In the first part of my article about India you got to know the essentials about what to eat in India, how to deal with different kinds of transportation, whether to get vaccinated before your departure and many more.
This article aims at important lessons about Indian culture, tips about what to wear and how to behave, and plenty of other useful information that will for sure come in handy while wandering India. I feel like I should repeat the most important piece of advice that I gave you last time because in general, that’s all you need to know:
Try to suppress your ego as well as western way of thinking, and adapt to the environment without constant complaining that nothing works properly, everything is dirty and stinky. If you start looking at things from their positive side at every cost, India will show you its most amazing side and you will have the time of your life.
Information for women
North India is a testosterone-ridden area which means that as a woman you don’t mean much. What you can experience in reality is that a man won’t look you straight in the eye while you’re talking to him or he will answer your question to a man who is standing next to you. I am used to this cultural trait and don’t mind it at all but some of you might get offended. Well, don’t. There’s not much you can do about it so just try to deal with it.
I am really tall compared to the local women and men as well so I’ve never really had any problems while traveling alone. There are some horrendous stories I’ve heard from my female friends about broken bones, rape attempts, and one of my friends even got stabbed to death. As a rule of thumb, I’d say don’t go out late at night or at least avoid quiet creepy streets. When taking a train, travel in lady’s compartments where you will feel more secure and you won’t have to test your patience while Indian men shamelessly peer at you.
Rules for both men and women
To be honest with you, if you keep smiling at people, greet others politely with namaste (ji) and if you try to be nice in general, everyone else will treat you the same and maybe even better. The Indians will invite you to their homes and will try to treat you with the best food and tea they can find. In 99% of the time, they’re not doing it for money but in order to make you happy. A lot of them may not have ever seen a foreigner in their lives so you’ll also be a bit of a spark in their otherwise poor and monotonous lives.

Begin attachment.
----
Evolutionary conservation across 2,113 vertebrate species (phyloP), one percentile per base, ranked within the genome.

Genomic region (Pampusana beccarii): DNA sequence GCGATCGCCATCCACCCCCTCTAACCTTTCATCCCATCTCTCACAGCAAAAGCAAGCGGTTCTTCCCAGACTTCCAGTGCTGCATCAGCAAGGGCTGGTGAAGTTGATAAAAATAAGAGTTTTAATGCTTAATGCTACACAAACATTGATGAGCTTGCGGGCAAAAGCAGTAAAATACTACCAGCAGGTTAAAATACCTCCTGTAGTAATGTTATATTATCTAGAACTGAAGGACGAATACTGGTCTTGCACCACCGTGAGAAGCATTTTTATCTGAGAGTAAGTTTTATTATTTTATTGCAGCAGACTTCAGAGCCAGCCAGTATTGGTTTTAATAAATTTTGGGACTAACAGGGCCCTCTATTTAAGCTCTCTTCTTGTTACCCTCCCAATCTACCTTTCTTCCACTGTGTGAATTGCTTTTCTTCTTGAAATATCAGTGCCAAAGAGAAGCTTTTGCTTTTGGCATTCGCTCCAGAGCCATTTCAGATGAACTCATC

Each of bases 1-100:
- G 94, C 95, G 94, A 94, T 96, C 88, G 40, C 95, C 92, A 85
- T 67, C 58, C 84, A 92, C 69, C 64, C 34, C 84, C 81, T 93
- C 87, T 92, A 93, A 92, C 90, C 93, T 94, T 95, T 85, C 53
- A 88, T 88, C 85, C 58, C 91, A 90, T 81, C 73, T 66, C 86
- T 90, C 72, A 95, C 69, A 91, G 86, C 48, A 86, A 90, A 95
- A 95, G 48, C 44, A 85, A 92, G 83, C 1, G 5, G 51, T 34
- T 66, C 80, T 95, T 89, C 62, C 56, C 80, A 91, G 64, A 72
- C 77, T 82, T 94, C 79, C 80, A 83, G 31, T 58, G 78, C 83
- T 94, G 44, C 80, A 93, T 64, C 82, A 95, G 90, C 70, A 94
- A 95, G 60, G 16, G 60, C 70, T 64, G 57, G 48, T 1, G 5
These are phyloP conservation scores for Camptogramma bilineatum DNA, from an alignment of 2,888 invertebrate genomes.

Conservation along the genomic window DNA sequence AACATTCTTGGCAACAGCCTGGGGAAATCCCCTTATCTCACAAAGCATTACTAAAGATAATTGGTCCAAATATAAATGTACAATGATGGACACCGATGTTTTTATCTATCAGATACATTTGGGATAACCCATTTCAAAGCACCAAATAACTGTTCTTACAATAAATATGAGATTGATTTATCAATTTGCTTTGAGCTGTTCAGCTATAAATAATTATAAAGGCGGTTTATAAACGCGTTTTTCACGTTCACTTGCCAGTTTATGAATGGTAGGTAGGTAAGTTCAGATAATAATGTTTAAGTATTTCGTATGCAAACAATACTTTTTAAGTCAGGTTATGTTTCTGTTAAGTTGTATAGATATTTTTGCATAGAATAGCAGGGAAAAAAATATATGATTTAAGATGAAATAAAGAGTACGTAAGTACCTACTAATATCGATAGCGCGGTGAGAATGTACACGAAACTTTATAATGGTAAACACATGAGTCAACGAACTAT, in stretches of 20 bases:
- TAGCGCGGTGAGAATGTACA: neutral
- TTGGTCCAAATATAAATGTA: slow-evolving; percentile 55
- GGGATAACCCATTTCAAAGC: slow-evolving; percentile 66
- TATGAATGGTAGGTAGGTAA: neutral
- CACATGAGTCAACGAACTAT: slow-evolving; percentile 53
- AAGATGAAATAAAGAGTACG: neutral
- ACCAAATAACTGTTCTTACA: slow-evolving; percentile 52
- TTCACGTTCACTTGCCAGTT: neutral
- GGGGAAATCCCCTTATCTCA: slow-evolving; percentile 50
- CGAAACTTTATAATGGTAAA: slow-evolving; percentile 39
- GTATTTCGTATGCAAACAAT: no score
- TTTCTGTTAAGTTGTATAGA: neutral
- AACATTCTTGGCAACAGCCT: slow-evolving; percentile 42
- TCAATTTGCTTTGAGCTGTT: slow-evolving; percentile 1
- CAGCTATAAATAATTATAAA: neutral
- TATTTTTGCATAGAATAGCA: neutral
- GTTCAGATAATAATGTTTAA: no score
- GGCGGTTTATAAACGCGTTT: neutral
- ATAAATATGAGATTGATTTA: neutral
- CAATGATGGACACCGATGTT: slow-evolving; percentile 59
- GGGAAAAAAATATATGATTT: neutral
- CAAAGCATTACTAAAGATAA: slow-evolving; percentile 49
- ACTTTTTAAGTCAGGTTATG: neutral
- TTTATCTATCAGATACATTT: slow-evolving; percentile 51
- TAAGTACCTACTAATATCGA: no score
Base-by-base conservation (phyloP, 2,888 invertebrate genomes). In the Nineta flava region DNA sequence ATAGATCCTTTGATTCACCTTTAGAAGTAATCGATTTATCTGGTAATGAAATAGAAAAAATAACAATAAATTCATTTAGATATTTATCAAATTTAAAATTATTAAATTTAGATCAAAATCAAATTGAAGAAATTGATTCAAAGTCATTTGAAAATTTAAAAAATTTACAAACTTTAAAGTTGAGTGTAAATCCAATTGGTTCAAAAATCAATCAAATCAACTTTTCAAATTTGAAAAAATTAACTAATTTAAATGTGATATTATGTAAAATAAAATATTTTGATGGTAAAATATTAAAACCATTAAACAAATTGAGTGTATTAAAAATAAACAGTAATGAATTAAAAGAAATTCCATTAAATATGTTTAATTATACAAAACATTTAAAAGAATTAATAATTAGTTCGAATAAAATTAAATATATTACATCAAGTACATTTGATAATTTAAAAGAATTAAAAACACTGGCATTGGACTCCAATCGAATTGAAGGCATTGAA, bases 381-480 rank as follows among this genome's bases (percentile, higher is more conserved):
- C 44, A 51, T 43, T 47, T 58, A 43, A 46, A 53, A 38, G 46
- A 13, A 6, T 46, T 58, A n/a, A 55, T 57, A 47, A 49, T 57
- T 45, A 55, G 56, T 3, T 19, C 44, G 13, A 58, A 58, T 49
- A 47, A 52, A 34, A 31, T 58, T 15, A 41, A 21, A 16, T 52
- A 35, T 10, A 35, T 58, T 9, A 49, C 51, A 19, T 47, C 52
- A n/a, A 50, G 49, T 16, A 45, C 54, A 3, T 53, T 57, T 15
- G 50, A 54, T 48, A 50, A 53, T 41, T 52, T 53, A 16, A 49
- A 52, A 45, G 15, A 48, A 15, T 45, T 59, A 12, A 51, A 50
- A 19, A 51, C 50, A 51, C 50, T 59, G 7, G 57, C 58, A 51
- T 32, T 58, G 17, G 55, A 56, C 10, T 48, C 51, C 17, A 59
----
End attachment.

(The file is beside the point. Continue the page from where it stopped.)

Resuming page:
Also, be very patient. I know, I know, it’s something rather impossible to ask for but… The saying “time is money” is certainly not known in India where time is regarded as a relative concept. Hours fly by and the life is as miserable as always. No one will work fast and efficiently because wages are so small that they’re not worth hurrying for.
Did you book a cab and the driver arrived 45 minutes later than he was supposed to? Yelling at him won’t help you at all. It is better to take tardiness as a fact and count with it from the very beginning. If, however, you book your cab with a travel agent, the driver might be more punctual than you. 😉 Did you buy a souvenir and it fell apart the next day? Try exchanging it or jus buy another (ridiculously) cheap one. Has your train been delayed? I know people who had to wait for 21 hours for their train to come! What I’m trying to say is keep repeating to yourself: things could always be worse. Take a deep breath and try to put up with it otherwise you won’t enjoy your vacation and you might even curse India forever. Also, if you start yelling at the Indians, they might yell back angrily or worse – show you their backs, walk away and you’ll be doomed.
This advice is mostly for women. I am sure you have noticed that most Indian women are clothed from top to bottom except when wearing a sari. I understand that it’s difficult for a Westerner to even conceive the idea of wearing something other than shorts and sleeveless shirt at 110F. It’s not such a big faux pas to be dressed like this in the south but believe me it is a big deal in North India where being dressed in this way partially borders with disrespecting Indian culture. For an average Indian, seeing a girl dressed in tiny shorts and a mini T-shirt is as if you saw a girl in lace lingerie strolling downtown with a backpack on her back. Moreover, I’m certain I don’t have to remind you of all those raping cases that India is famous for…
So please, ladies, be smart. Pack only things that will cover your legs completely (or at least a little below your knees) and some loose T-shirts without any plunging neckline. If you want to wear a sleeveless T-shirt, wrap a light scarf around your shoulders and even head – serves as a great protection from the sun, too! Please, especially respect covered shoulders and legs while visiting temples or mosques. If you don’t have such clothes at home, never mind. You can buy very cheap and comfortable clothes in India. Even better – buy some nice fabric and get a bespoke Indian-style clothing! You won’t find a more authentic souvenir than this!
Oh those eternal lies…
Lying is an Indian national sport. Most of the time, they will lie to you just to see that their answer satisfied you. In worse cases, the lie was meant to get rid of you. Let me give you an example: you’re looking for a hotel names Shakti but you can’t find it anywhere. So you ask the first Indian you see (a taxi/ rickshaw driver would be a great choice) how to get there. He will pause, think for a moment and then will apathetically wave his arm in the direction of the hotel and say 2 minutes. You will take the lane and 500 yards later you will realize that the hotel can’t be there. So you walk back while cursing that Indian driver. You ask again someone else (who looks more intelligent and speaks better English) who will give you directions without a slight hesitation. Guess where this will take you… So before you believe someone, ask a few more people. If their direction matches, you should be all right. If you keep taking various streets back and forth at 110F with a huge backpack on, you’ll start hating India sooner than you could have imagined.